Here is the brief abstract Johnston has submitted in advance of his talk:

This paper examines the development of digital filmmaking and animation technologies in the 1960s and 1970s through an analysis of John Whitney and Larry Cuba’s films. Whitney made some of the first digital animations while an artist in residence at IBM from 1966-1969 and later worked with a variety of programmers through the 1970s, including Larry Cuba on "Arabesque" (1975). Through an analysis of the materials employed in the construction of Whitney and Cuba’s films, my paper attempts to make an intervention into contemporary discourses that highlight the ephemeral nature of digital film or that neglect the importance of how specific platforms and programming languages affect both visual aesthetics and notions of digital technology. I show how these filmmakers were each deeply invested in working through a negotiation with digital technology that attempts to reveal both the mechanism’s expressive logic and its limitations while simultaneously exploring the nature of animation.

Location: This session will meet in our usual space, at the School of the Art Institute, 112 S. Michigan Ave, Room 1307, starting promptly at 6:30pm.

Wednesday, October 13, 2010

Session #2: Christian Quendler on Descartes and Vertov (Oct 14)

This Thursday, October 14, the Chicago Film Seminar begins its regular season meetings with Christian Quendler of the University of Innsbruck, Austria, and currently a visitor to the Radio/TV/Film Department of Northwestern University. He will present his talk "Camera-Eye and Dispositif: René Descartes vs. Dziga Vertov." The response will be provided by Yuri Tsivian of the University of Chicago.

What follows is a brief abstract Quendler has submitted for this talk:

Metaphors of the camera eye are among the oldest and most powerful tropes to depict human vision and subjectivity. As a proto-cybernetic metaphor that lends itself both to anthropomorphic and mechanomorphic readings, the camera eye has become a double agent of subjectivity. It has served as midwife for a modern philosophy of the subject in René Descartes's discourse on Optics and as a gravedigger for classical notions of subjectivity in Dziga Vertov's radically constructivist aesthetics of the kino-eye. By looking at Descartes's early modern and Vertov's modernist notions of the camera eye as two paradigmatic case studies, this paper examines the intricate relation between subjectivity and mediality. It examines figures of the camera eye as conceptual metaphors that construct subjective relations to orders of discourse and media spaces. Drawing on Joachim Paech's reflections on the dispositif for a theory of the order(ing) of media, Quendler will review the concept of the dispositif as a strategic place in the alignment of medium, discourse and genre.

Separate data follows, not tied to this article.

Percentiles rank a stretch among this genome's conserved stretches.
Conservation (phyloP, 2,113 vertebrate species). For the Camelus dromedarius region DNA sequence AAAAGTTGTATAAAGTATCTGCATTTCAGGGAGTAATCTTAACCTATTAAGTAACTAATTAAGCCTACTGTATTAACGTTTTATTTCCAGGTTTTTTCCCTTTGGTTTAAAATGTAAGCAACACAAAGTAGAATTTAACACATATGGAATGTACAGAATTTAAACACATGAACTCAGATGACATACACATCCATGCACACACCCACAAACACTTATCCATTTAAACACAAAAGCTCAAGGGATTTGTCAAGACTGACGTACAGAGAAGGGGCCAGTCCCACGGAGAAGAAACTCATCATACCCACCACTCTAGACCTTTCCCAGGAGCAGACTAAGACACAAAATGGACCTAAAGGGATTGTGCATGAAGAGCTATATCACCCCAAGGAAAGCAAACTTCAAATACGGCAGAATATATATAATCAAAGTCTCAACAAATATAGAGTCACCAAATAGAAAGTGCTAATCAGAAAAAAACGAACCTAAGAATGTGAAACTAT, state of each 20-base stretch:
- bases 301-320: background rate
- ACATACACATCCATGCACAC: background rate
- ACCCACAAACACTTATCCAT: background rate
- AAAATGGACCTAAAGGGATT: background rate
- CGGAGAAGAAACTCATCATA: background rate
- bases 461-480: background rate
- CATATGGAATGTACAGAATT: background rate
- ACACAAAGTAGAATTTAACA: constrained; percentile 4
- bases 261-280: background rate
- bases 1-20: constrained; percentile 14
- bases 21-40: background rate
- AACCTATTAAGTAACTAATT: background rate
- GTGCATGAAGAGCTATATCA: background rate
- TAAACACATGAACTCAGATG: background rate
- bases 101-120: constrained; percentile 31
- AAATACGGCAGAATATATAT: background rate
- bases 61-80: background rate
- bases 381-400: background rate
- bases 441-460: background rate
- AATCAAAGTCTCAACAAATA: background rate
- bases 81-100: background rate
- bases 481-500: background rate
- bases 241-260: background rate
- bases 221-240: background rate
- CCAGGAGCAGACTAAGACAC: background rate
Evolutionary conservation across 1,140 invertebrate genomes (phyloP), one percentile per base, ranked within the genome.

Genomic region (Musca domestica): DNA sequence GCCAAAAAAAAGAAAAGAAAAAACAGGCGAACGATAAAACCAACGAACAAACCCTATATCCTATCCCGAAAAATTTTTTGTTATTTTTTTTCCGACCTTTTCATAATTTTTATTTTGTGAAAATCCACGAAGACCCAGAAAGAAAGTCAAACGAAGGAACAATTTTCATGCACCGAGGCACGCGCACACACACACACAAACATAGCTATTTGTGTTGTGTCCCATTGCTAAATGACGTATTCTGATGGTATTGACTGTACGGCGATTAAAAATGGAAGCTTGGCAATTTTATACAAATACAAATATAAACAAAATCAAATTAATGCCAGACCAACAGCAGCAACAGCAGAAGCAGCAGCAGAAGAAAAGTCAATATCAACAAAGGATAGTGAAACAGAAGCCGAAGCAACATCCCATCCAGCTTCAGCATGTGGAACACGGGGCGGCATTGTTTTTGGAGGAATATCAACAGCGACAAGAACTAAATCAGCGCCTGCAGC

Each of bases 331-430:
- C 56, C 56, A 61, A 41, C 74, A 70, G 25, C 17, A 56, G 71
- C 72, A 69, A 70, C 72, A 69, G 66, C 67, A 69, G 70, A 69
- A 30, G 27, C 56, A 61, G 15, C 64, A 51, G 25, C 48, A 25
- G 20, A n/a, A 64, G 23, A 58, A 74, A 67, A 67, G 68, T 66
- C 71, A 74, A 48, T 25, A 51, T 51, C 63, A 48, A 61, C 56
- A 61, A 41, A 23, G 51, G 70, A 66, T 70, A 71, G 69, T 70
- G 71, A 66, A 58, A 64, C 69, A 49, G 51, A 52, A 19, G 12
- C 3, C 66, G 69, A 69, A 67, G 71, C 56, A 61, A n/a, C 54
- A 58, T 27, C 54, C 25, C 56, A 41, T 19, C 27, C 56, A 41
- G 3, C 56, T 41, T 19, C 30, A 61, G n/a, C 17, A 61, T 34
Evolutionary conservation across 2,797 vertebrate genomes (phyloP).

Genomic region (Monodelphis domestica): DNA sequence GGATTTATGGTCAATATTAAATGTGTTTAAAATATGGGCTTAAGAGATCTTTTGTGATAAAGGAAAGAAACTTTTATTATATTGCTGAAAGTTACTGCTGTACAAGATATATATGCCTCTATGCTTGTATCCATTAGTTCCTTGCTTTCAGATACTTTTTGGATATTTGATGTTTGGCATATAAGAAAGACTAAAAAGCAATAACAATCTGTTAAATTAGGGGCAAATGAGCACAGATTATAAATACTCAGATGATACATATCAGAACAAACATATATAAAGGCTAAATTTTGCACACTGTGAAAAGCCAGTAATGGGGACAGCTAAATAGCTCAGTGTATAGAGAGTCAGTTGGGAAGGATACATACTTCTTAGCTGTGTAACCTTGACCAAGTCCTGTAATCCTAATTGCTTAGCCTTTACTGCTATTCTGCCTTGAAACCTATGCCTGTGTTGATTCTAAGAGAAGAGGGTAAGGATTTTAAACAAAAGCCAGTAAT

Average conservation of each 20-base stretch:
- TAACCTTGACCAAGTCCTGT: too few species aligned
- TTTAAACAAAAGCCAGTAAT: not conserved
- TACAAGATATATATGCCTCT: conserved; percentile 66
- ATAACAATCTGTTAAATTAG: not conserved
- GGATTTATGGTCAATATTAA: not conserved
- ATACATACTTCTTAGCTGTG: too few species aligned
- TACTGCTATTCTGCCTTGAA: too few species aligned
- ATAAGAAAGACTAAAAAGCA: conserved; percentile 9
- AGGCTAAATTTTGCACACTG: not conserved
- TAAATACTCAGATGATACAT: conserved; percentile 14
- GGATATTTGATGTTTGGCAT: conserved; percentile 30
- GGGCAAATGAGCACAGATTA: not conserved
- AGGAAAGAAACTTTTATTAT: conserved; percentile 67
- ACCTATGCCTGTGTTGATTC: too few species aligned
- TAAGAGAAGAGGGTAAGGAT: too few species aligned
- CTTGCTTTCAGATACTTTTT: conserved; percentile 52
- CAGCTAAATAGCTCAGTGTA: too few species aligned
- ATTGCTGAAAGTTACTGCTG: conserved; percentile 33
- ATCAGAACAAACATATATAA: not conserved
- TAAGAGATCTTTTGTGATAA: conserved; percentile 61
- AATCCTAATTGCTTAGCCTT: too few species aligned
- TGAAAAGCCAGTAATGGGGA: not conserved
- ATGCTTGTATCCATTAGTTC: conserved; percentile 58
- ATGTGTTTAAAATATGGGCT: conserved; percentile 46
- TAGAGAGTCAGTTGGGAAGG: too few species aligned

Location: Unlike our kickoff, this session will meet in our usual space, at the School of the Art Institute, 112 S. Michigan Ave, Room 1307, starting promptly at 6:30pm.

Monday, September 20, 2010

A Note from Dudley Andrew

Though he cannot join us for Thursday's kickoff session of the 2010-11 Chicago Film Seminar, Dudley Andrew has kindly offered some words about his book What Cinema Is in advance of our panel discussion. Here, he underscores and in some ways expands the sense of the book's core assertions as they were crystallized in the prompt that the CFS officers circulated in advance to our scheduled speakers.

"I shouldn't try to inflect Thursday's discussion since I had an entire book to say what I wanted to say, but I do worry that the provocative passage excerpted from the book on the blog's 'invitation' for Thursday may unduly limit discussion. The 'feature film' is not meant to absorb all the attention of the book and shouldn't absorb the attention of the discussion. True, I do call it the bull's eye in the concentric rings of a target, but I also say that we should be concerned with the entire target. Nor is the bull's eye necessarily a normative assessment of value (50 points if you hit it, only 30 points if you hit the documentaries that circle it in the next ring, 20 points for animation etc).